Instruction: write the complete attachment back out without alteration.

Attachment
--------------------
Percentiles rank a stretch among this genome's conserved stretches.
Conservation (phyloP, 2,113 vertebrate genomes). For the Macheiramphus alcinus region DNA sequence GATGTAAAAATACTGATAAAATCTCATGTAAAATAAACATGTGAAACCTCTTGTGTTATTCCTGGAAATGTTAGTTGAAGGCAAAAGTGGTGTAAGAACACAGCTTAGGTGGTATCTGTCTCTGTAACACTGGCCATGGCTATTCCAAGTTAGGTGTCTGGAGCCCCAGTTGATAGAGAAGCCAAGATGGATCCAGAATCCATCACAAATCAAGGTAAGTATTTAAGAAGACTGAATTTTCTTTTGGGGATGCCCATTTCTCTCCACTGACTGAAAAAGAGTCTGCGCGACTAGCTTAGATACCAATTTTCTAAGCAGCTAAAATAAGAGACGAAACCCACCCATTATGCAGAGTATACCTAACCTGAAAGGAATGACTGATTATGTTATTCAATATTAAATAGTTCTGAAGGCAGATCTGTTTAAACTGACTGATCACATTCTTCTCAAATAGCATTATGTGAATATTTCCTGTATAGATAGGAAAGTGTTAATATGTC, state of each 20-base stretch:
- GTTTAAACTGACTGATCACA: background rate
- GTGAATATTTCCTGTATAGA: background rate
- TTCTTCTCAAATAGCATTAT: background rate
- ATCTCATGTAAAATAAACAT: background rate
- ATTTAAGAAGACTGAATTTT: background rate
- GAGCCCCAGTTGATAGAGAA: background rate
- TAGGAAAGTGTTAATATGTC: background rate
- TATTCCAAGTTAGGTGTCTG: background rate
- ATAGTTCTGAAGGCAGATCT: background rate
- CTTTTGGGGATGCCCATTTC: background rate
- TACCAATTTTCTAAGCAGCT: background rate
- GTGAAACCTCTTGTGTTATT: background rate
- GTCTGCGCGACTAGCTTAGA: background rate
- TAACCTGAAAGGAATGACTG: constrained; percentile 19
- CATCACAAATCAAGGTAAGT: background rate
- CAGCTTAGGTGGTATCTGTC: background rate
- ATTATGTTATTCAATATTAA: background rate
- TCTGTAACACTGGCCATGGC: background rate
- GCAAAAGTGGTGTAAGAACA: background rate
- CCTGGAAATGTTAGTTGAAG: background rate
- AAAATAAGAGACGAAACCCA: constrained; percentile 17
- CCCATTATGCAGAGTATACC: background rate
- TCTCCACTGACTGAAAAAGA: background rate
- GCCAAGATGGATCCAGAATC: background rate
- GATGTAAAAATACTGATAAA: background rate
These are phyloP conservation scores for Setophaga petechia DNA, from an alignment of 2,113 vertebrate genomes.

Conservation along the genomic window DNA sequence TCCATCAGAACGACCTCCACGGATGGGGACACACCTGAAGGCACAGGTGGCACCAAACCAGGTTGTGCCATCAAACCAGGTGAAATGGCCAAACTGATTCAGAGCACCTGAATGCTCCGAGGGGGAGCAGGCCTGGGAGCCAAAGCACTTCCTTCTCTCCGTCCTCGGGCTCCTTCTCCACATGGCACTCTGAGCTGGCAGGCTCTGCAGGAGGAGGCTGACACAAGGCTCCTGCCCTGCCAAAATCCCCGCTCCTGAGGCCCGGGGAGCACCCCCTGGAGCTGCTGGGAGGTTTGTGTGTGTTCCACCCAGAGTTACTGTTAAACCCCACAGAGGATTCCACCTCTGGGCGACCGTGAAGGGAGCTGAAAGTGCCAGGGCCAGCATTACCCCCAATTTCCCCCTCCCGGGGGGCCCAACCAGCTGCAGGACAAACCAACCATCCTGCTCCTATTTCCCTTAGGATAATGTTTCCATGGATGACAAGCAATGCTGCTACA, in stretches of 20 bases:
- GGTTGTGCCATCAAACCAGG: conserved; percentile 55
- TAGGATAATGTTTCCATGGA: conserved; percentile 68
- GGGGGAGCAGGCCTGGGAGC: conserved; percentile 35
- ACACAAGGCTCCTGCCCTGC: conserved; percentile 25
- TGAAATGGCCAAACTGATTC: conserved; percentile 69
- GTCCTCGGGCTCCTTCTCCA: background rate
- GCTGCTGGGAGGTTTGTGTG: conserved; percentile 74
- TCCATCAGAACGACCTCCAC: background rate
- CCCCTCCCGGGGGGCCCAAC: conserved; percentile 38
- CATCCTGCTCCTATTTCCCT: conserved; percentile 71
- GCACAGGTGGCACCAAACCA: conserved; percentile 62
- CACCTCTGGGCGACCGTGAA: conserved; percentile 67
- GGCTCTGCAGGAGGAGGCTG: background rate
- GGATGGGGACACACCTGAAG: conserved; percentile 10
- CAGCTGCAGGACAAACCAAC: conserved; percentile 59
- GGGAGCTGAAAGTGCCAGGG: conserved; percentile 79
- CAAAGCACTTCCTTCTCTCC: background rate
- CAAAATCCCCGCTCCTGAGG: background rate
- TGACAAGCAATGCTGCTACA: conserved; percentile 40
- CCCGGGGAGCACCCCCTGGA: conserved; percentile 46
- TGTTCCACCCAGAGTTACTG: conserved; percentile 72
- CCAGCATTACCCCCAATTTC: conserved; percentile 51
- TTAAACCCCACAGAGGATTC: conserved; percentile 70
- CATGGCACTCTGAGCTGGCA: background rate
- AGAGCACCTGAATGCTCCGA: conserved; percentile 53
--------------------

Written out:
Percentiles rank a stretch among this genome's conserved stretches.
Conservation (phyloP, 2,113 vertebrate genomes). For the Macheiramphus alcinus region DNA sequence GATGTAAAAATACTGATAAAATCTCATGTAAAATAAACATGTGAAACCTCTTGTGTTATTCCTGGAAATGTTAGTTGAAGGCAAAAGTGGTGTAAGAACACAGCTTAGGTGGTATCTGTCTCTGTAACACTGGCCATGGCTATTCCAAGTTAGGTGTCTGGAGCCCCAGTTGATAGAGAAGCCAAGATGGATCCAGAATCCATCACAAATCAAGGTAAGTATTTAAGAAGACTGAATTTTCTTTTGGGGATGCCCATTTCTCTCCACTGACTGAAAAAGAGTCTGCGCGACTAGCTTAGATACCAATTTTCTAAGCAGCTAAAATAAGAGACGAAACCCACCCATTATGCAGAGTATACCTAACCTGAAAGGAATGACTGATTATGTTATTCAATATTAAATAGTTCTGAAGGCAGATCTGTTTAAACTGACTGATCACATTCTTCTCAAATAGCATTATGTGAATATTTCCTGTATAGATAGGAAAGTGTTAATATGTC, state of each 20-base stretch:
- GTTTAAACTGACTGATCACA: background rate
- GTGAATATTTCCTGTATAGA: background rate
- TTCTTCTCAAATAGCATTAT: background rate
- ATCTCATGTAAAATAAACAT: background rate
- ATTTAAGAAGACTGAATTTT: background rate
- GAGCCCCAGTTGATAGAGAA: background rate
- TAGGAAAGTGTTAATATGTC: background rate
- TATTCCAAGTTAGGTGTCTG: background rate
- ATAGTTCTGAAGGCAGATCT: background rate
- CTTTTGGGGATGCCCATTTC: background rate
- TACCAATTTTCTAAGCAGCT: background rate
- GTGAAACCTCTTGTGTTATT: background rate
- GTCTGCGCGACTAGCTTAGA: background rate
- TAACCTGAAAGGAATGACTG: constrained; percentile 19
- CATCACAAATCAAGGTAAGT: background rate
- CAGCTTAGGTGGTATCTGTC: background rate
- ATTATGTTATTCAATATTAA: background rate
- TCTGTAACACTGGCCATGGC: background rate
- GCAAAAGTGGTGTAAGAACA: background rate
- CCTGGAAATGTTAGTTGAAG: background rate
- AAAATAAGAGACGAAACCCA: constrained; percentile 17
- CCCATTATGCAGAGTATACC: background rate
- TCTCCACTGACTGAAAAAGA: background rate
- GCCAAGATGGATCCAGAATC: background rate
- GATGTAAAAATACTGATAAA: background rate
These are phyloP conservation scores for Setophaga petechia DNA, from an alignment of 2,113 vertebrate genomes.

Conservation along the genomic window DNA sequence TCCATCAGAACGACCTCCACGGATGGGGACACACCTGAAGGCACAGGTGGCACCAAACCAGGTTGTGCCATCAAACCAGGTGAAATGGCCAAACTGATTCAGAGCACCTGAATGCTCCGAGGGGGAGCAGGCCTGGGAGCCAAAGCACTTCCTTCTCTCCGTCCTCGGGCTCCTTCTCCACATGGCACTCTGAGCTGGCAGGCTCTGCAGGAGGAGGCTGACACAAGGCTCCTGCCCTGCCAAAATCCCCGCTCCTGAGGCCCGGGGAGCACCCCCTGGAGCTGCTGGGAGGTTTGTGTGTGTTCCACCCAGAGTTACTGTTAAACCCCACAGAGGATTCCACCTCTGGGCGACCGTGAAGGGAGCTGAAAGTGCCAGGGCCAGCATTACCCCCAATTTCCCCCTCCCGGGGGGCCCAACCAGCTGCAGGACAAACCAACCATCCTGCTCCTATTTCCCTTAGGATAATGTTTCCATGGATGACAAGCAATGCTGCTACA, in stretches of 20 bases:
- GGTTGTGCCATCAAACCAGG: conserved; percentile 55
- TAGGATAATGTTTCCATGGA: conserved; percentile 68
- GGGGGAGCAGGCCTGGGAGC: conserved; percentile 35
- ACACAAGGCTCCTGCCCTGC: conserved; percentile 25
- TGAAATGGCCAAACTGATTC: conserved; percentile 69
- GTCCTCGGGCTCCTTCTCCA: background rate
- GCTGCTGGGAGGTTTGTGTG: conserved; percentile 74
- TCCATCAGAACGACCTCCAC: background rate
- CCCCTCCCGGGGGGCCCAAC: conserved; percentile 38
- CATCCTGCTCCTATTTCCCT: conserved; percentile 71
- GCACAGGTGGCACCAAACCA: conserved; percentile 62
- CACCTCTGGGCGACCGTGAA: conserved; percentile 67
- GGCTCTGCAGGAGGAGGCTG: background rate
- GGATGGGGACACACCTGAAG: conserved; percentile 10
- CAGCTGCAGGACAAACCAAC: conserved; percentile 59
- GGGAGCTGAAAGTGCCAGGG: conserved; percentile 79
- CAAAGCACTTCCTTCTCTCC: background rate
- CAAAATCCCCGCTCCTGAGG: background rate
- TGACAAGCAATGCTGCTACA: conserved; percentile 40
- CCCGGGGAGCACCCCCTGGA: conserved; percentile 46
- TGTTCCACCCAGAGTTACTG: conserved; percentile 72
- CCAGCATTACCCCCAATTTC: conserved; percentile 51
- TTAAACCCCACAGAGGATTC: conserved; percentile 70
- CATGGCACTCTGAGCTGGCA: background rate
- AGAGCACCTGAATGCTCCGA: conserved; percentile 53